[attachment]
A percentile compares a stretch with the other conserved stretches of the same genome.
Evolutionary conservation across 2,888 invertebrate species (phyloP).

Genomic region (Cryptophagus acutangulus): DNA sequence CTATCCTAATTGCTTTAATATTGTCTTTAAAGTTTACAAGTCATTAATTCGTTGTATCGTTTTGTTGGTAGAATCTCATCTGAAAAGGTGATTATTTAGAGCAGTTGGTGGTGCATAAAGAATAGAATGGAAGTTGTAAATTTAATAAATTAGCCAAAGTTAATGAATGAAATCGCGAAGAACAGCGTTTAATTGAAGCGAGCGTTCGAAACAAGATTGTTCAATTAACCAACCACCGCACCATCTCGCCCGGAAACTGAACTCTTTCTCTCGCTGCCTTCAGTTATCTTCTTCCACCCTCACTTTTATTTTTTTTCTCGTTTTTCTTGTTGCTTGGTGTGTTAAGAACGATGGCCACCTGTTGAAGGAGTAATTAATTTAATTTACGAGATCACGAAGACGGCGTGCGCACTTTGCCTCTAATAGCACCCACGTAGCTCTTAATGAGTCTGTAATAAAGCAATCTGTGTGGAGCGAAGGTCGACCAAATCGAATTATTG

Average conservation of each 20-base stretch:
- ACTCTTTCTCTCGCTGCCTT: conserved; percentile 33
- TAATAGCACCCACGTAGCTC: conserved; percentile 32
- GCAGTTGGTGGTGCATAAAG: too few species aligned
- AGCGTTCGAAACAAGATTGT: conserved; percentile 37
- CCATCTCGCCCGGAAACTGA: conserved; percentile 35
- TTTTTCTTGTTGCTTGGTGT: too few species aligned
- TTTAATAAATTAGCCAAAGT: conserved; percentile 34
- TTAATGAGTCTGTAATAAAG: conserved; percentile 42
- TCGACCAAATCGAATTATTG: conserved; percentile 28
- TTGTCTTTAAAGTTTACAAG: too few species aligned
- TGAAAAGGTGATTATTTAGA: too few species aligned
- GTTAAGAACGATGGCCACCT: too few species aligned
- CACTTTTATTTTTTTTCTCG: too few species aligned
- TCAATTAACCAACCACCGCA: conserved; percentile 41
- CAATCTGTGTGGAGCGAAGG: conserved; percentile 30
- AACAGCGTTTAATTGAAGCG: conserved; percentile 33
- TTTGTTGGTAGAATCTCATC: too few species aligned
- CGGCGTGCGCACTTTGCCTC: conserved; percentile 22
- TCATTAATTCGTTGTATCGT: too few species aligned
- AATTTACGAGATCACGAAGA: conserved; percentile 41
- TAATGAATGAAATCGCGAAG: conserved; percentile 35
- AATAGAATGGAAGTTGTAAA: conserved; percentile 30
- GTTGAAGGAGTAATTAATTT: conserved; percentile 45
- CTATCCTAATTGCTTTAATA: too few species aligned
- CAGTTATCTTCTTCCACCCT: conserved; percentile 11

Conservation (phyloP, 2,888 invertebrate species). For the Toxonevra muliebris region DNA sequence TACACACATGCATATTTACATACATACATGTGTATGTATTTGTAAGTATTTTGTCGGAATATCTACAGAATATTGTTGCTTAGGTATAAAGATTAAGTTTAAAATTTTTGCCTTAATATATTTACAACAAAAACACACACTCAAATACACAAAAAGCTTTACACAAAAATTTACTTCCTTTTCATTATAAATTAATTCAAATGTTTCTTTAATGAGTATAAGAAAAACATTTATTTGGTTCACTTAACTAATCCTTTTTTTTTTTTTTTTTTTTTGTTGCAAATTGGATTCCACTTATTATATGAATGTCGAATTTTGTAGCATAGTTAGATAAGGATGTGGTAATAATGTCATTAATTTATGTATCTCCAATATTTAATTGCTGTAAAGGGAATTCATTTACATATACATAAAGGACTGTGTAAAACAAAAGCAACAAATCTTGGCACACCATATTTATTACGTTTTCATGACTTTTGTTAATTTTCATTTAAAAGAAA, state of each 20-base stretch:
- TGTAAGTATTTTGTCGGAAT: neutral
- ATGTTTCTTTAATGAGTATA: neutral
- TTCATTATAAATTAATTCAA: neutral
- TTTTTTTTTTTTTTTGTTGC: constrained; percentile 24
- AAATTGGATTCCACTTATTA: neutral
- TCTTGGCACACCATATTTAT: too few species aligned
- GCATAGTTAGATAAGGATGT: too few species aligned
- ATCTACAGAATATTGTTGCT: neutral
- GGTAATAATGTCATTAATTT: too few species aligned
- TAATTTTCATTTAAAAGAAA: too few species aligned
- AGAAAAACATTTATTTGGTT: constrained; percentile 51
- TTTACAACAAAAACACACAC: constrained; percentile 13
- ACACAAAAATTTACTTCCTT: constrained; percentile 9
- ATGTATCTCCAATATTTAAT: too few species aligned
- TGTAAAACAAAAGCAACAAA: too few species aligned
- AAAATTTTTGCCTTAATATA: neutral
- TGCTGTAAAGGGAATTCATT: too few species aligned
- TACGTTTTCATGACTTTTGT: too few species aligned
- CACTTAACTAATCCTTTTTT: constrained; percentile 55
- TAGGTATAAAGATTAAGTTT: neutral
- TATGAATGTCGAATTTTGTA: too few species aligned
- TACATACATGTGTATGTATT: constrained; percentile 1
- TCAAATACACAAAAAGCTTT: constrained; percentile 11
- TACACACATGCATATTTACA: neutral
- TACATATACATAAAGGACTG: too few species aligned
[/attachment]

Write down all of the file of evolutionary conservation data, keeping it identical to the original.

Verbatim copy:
A percentile compares a stretch with the other conserved stretches of the same genome.
Evolutionary conservation across 2,888 invertebrate species (phyloP).

Genomic region (Cryptophagus acutangulus): DNA sequence CTATCCTAATTGCTTTAATATTGTCTTTAAAGTTTACAAGTCATTAATTCGTTGTATCGTTTTGTTGGTAGAATCTCATCTGAAAAGGTGATTATTTAGAGCAGTTGGTGGTGCATAAAGAATAGAATGGAAGTTGTAAATTTAATAAATTAGCCAAAGTTAATGAATGAAATCGCGAAGAACAGCGTTTAATTGAAGCGAGCGTTCGAAACAAGATTGTTCAATTAACCAACCACCGCACCATCTCGCCCGGAAACTGAACTCTTTCTCTCGCTGCCTTCAGTTATCTTCTTCCACCCTCACTTTTATTTTTTTTCTCGTTTTTCTTGTTGCTTGGTGTGTTAAGAACGATGGCCACCTGTTGAAGGAGTAATTAATTTAATTTACGAGATCACGAAGACGGCGTGCGCACTTTGCCTCTAATAGCACCCACGTAGCTCTTAATGAGTCTGTAATAAAGCAATCTGTGTGGAGCGAAGGTCGACCAAATCGAATTATTG

Average conservation of each 20-base stretch:
- ACTCTTTCTCTCGCTGCCTT: conserved; percentile 33
- TAATAGCACCCACGTAGCTC: conserved; percentile 32
- GCAGTTGGTGGTGCATAAAG: too few species aligned
- AGCGTTCGAAACAAGATTGT: conserved; percentile 37
- CCATCTCGCCCGGAAACTGA: conserved; percentile 35
- TTTTTCTTGTTGCTTGGTGT: too few species aligned
- TTTAATAAATTAGCCAAAGT: conserved; percentile 34
- TTAATGAGTCTGTAATAAAG: conserved; percentile 42
- TCGACCAAATCGAATTATTG: conserved; percentile 28
- TTGTCTTTAAAGTTTACAAG: too few species aligned
- TGAAAAGGTGATTATTTAGA: too few species aligned
- GTTAAGAACGATGGCCACCT: too few species aligned
- CACTTTTATTTTTTTTCTCG: too few species aligned
- TCAATTAACCAACCACCGCA: conserved; percentile 41
- CAATCTGTGTGGAGCGAAGG: conserved; percentile 30
- AACAGCGTTTAATTGAAGCG: conserved; percentile 33
- TTTGTTGGTAGAATCTCATC: too few species aligned
- CGGCGTGCGCACTTTGCCTC: conserved; percentile 22
- TCATTAATTCGTTGTATCGT: too few species aligned
- AATTTACGAGATCACGAAGA: conserved; percentile 41
- TAATGAATGAAATCGCGAAG: conserved; percentile 35
- AATAGAATGGAAGTTGTAAA: conserved; percentile 30
- GTTGAAGGAGTAATTAATTT: conserved; percentile 45
- CTATCCTAATTGCTTTAATA: too few species aligned
- CAGTTATCTTCTTCCACCCT: conserved; percentile 11

Conservation (phyloP, 2,888 invertebrate species). For the Toxonevra muliebris region DNA sequence TACACACATGCATATTTACATACATACATGTGTATGTATTTGTAAGTATTTTGTCGGAATATCTACAGAATATTGTTGCTTAGGTATAAAGATTAAGTTTAAAATTTTTGCCTTAATATATTTACAACAAAAACACACACTCAAATACACAAAAAGCTTTACACAAAAATTTACTTCCTTTTCATTATAAATTAATTCAAATGTTTCTTTAATGAGTATAAGAAAAACATTTATTTGGTTCACTTAACTAATCCTTTTTTTTTTTTTTTTTTTTTGTTGCAAATTGGATTCCACTTATTATATGAATGTCGAATTTTGTAGCATAGTTAGATAAGGATGTGGTAATAATGTCATTAATTTATGTATCTCCAATATTTAATTGCTGTAAAGGGAATTCATTTACATATACATAAAGGACTGTGTAAAACAAAAGCAACAAATCTTGGCACACCATATTTATTACGTTTTCATGACTTTTGTTAATTTTCATTTAAAAGAAA, state of each 20-base stretch:
- TGTAAGTATTTTGTCGGAAT: neutral
- ATGTTTCTTTAATGAGTATA: neutral
- TTCATTATAAATTAATTCAA: neutral
- TTTTTTTTTTTTTTTGTTGC: constrained; percentile 24
- AAATTGGATTCCACTTATTA: neutral
- TCTTGGCACACCATATTTAT: too few species aligned
- GCATAGTTAGATAAGGATGT: too few species aligned
- ATCTACAGAATATTGTTGCT: neutral
- GGTAATAATGTCATTAATTT: too few species aligned
- TAATTTTCATTTAAAAGAAA: too few species aligned
- AGAAAAACATTTATTTGGTT: constrained; percentile 51
- TTTACAACAAAAACACACAC: constrained; percentile 13
- ACACAAAAATTTACTTCCTT: constrained; percentile 9
- ATGTATCTCCAATATTTAAT: too few species aligned
- TGTAAAACAAAAGCAACAAA: too few species aligned
- AAAATTTTTGCCTTAATATA: neutral
- TGCTGTAAAGGGAATTCATT: too few species aligned
- TACGTTTTCATGACTTTTGT: too few species aligned
- CACTTAACTAATCCTTTTTT: constrained; percentile 55
- TAGGTATAAAGATTAAGTTT: neutral
- TATGAATGTCGAATTTTGTA: too few species aligned
- TACATACATGTGTATGTATT: constrained; percentile 1
- TCAAATACACAAAAAGCTTT: constrained; percentile 11
- TACACACATGCATATTTACA: neutral
- TACATATACATAAAGGACTG: too few species aligned